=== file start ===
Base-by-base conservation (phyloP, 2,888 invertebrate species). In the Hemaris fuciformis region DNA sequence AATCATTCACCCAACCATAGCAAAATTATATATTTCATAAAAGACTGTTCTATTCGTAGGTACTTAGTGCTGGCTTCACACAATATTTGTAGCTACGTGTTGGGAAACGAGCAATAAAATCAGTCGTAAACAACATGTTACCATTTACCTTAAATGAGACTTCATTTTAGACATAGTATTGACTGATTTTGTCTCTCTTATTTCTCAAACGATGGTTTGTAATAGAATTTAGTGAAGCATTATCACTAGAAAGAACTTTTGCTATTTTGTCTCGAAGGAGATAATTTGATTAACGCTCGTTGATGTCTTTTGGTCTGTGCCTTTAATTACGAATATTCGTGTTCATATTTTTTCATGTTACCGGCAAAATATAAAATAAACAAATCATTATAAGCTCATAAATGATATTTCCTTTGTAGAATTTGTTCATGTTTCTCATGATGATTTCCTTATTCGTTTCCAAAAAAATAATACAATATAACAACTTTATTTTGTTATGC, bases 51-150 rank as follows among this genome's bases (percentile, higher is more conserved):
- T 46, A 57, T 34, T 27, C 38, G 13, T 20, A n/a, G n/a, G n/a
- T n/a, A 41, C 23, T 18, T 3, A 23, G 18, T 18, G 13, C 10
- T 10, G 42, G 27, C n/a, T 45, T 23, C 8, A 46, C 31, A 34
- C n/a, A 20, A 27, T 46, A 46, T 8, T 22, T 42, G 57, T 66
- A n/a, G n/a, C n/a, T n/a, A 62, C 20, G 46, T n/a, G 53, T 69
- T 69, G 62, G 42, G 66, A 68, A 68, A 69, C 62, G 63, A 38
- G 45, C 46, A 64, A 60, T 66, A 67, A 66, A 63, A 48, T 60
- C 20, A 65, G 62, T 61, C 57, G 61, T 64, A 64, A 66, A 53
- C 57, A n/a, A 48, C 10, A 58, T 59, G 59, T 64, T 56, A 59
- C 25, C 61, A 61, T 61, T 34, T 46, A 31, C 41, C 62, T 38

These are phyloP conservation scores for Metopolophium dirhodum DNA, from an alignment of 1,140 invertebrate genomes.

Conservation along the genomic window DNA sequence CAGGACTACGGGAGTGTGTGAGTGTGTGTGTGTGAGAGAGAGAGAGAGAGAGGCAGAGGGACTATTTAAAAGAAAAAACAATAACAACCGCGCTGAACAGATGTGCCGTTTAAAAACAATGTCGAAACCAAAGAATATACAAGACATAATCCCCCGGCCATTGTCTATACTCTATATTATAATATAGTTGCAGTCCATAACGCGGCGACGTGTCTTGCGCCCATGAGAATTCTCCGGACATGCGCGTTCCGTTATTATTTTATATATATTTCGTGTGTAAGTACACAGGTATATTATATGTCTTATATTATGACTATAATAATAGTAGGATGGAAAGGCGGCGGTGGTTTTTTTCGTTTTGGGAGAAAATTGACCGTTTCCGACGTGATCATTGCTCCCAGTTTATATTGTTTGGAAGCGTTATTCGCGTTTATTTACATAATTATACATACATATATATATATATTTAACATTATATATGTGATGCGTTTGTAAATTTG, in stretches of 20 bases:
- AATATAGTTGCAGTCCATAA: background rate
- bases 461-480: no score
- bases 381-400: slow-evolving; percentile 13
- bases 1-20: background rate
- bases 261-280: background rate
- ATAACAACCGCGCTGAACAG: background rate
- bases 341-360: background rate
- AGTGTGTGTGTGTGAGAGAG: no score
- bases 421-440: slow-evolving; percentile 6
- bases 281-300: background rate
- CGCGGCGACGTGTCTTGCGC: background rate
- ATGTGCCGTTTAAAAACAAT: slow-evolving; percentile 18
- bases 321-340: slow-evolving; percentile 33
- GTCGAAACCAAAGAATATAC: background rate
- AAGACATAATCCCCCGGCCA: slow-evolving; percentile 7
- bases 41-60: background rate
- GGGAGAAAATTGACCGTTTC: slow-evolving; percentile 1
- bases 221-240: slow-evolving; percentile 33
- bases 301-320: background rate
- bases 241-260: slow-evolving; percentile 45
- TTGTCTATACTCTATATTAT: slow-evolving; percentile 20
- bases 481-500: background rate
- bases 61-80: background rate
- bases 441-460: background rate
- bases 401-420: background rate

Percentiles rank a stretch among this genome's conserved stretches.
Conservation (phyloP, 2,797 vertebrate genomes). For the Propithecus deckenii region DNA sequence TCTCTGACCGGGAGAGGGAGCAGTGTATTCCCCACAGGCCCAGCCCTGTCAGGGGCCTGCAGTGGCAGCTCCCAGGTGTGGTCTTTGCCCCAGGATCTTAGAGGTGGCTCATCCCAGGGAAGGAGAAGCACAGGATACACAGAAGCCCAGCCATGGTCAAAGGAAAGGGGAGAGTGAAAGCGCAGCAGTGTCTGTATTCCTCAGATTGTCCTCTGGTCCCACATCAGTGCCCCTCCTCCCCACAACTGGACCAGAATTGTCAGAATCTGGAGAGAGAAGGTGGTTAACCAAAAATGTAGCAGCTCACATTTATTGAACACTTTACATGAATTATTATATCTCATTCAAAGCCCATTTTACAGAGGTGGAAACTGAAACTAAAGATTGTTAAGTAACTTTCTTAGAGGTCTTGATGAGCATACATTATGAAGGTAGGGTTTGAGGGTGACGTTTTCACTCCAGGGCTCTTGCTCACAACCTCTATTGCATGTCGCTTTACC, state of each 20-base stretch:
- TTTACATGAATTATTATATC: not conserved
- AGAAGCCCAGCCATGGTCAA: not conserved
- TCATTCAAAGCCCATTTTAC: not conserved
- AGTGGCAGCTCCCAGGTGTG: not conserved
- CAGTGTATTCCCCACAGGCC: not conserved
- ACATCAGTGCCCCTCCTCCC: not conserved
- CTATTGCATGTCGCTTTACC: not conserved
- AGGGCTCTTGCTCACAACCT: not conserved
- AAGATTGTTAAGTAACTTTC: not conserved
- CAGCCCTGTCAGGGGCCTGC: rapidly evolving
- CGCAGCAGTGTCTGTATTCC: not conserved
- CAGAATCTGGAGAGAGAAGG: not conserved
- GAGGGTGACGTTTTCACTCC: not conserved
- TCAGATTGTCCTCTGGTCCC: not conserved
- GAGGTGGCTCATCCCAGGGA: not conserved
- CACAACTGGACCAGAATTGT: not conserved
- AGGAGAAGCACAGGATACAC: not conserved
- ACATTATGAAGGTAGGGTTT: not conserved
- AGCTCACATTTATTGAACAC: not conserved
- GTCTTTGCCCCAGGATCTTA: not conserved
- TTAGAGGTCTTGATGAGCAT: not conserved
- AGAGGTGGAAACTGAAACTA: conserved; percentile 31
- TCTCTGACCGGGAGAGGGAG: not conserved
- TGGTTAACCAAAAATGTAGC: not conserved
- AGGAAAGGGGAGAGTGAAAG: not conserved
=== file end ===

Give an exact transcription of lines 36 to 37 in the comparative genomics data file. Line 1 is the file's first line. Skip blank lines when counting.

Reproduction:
- bases 61-80: background rate
- bases 441-460: background rate